This story was written in response to theAFREADA x Africa Writes Competition. Writers had to produce a 500-word story from a dialogue(italicized below) in Chigozie Obioma’s latest novel, An Orchestra of Minorities.
Kanu and his blue-eyed wife Otrude, rejected by her Stuttgart family for marrying outside her race, sat on one side of the glossy mahogany table. Facing them, their daughter Gboimuma, twenty, and her suitor, Kumrabai, age unknown, a sinewy farmer reeking of ‘FroAroma, the cheap cologne made in Sierra Leone, West Africa. Atop raffia placemats in front of each of them stood four glass tumblers of freshly squeezed orange juice. Kanu insisted that fruit drinks served in his home must be made fresh and with only the harvest of his citrus empire. It extended over 200,000 acres and swallowed most of the small farms of western Sierra Leone.
‘When Africans learn to feed themselves, then they will be free.’ Kanu had spoken these words to pubescent Gboimuma twenty years earlier as he planted his farm’s first orange saplings. Kumrabai, the teenage help, listened but mostly stared at Gboimuma. But how could the father have foreseen that his insistence that his daughter take an active interest in his agro-business would bear the fruit of her addiction? He had to eradicate this pathogen sitting across from him just as he had done to the canker that threatened to decimate his 2012 crops. Now, he would render this Kumrabai-20 strain impotent with concentrated doses of reality:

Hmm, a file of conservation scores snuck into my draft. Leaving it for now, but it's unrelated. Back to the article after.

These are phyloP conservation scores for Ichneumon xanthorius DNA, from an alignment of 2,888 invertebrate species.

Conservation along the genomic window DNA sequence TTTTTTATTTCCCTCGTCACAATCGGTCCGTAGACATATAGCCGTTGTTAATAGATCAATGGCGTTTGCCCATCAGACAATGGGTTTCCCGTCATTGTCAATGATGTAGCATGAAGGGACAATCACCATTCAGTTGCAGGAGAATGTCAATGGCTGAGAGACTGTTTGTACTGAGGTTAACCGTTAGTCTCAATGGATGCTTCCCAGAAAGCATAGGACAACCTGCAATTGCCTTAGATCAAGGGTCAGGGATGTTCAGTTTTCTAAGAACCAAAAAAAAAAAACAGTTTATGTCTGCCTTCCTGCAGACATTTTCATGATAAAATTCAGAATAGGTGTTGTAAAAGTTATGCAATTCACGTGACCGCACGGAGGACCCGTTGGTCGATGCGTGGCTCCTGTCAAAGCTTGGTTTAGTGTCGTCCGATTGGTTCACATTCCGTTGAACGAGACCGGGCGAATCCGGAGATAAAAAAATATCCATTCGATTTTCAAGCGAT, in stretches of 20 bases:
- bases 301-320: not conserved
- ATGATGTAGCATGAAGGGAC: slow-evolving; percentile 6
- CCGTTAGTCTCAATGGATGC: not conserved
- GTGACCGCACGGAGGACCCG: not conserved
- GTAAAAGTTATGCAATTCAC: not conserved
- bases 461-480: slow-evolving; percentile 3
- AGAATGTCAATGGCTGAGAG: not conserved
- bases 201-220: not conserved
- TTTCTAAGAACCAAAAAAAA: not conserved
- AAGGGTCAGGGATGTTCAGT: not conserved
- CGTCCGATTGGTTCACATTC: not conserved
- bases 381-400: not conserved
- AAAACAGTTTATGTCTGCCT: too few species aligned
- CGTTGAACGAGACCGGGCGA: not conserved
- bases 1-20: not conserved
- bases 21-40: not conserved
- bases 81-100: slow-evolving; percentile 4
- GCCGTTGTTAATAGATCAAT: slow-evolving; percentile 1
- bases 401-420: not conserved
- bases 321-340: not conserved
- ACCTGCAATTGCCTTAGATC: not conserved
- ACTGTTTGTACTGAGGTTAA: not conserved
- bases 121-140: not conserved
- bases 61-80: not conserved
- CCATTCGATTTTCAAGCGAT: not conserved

‘Have you considered that my daughter here is a soon-to-be pharmacist?’
‘Have you considered that she is now completing her bachelor’s in pharmacy and will proceed to do her MPhil in the UK?’
‘Daddy, you are so snobbish,’ Gboimuma flicked back the blonde extensions draping her face.
‘Have you considered, young man, what kind of future you, an unschooled farmer, will have with her?’
‘I reach standard seven, sir.’
Kanu exhaled. ‘Let’s start over. Why do you want to marry my daughter?’
‘Amadu Bayraytay steal my first wife, sir.’
‘Kumrai speaks in parables, daddy. They stole his farm.’
‘Bayraytay, Mami Wata’s brother,’ Kumrabai clarified. “I go steal your wife,” ‘he say to me one night. The next day, he take am, fiam!’
‘Well, Mr. poet-farmer, the name of the game is survival of the fittest.’
‘See this juice,’ Kanu pointed to his tumbler, ‘it is here today because of my sacrifice.’
‘Nonsense!’ Otrude shot up from her chair. ‘Leave them alone. Yes, you’ve achieved big things, but don’t forget I left my people and never looked back to stand by your side. Women’s sacrifices often go unseen. Young man,’ she turned to Kumrabai, ‘if this is to work, you will have to support Gboimuma like I did her father.’ Otrude sidled around Kanu’s chair, stood between father and daughter, and caressed Gboimuma’s golden tresses: ‘Our orange has blossomed near the tree.’
‘She go blossomed ten sons, ma!’ Kumrabai exclaimed to show he could roll with the conversation.
‘Bloody hell,’ Gboimuma shrieked. Ten?’
Kumrabai looked baffled. ‘Nine?’
‘Oh, my god!’ Gboimuma clutched her head.
‘Village men,’ Kanu smiled.
‘No, men! Otrude stomped out of the summit.
Pede Hollist is a Sierra Leonean-born professor of English and fiction writer at The University of Tampa, Fl. USA. He is also an avid sports fan.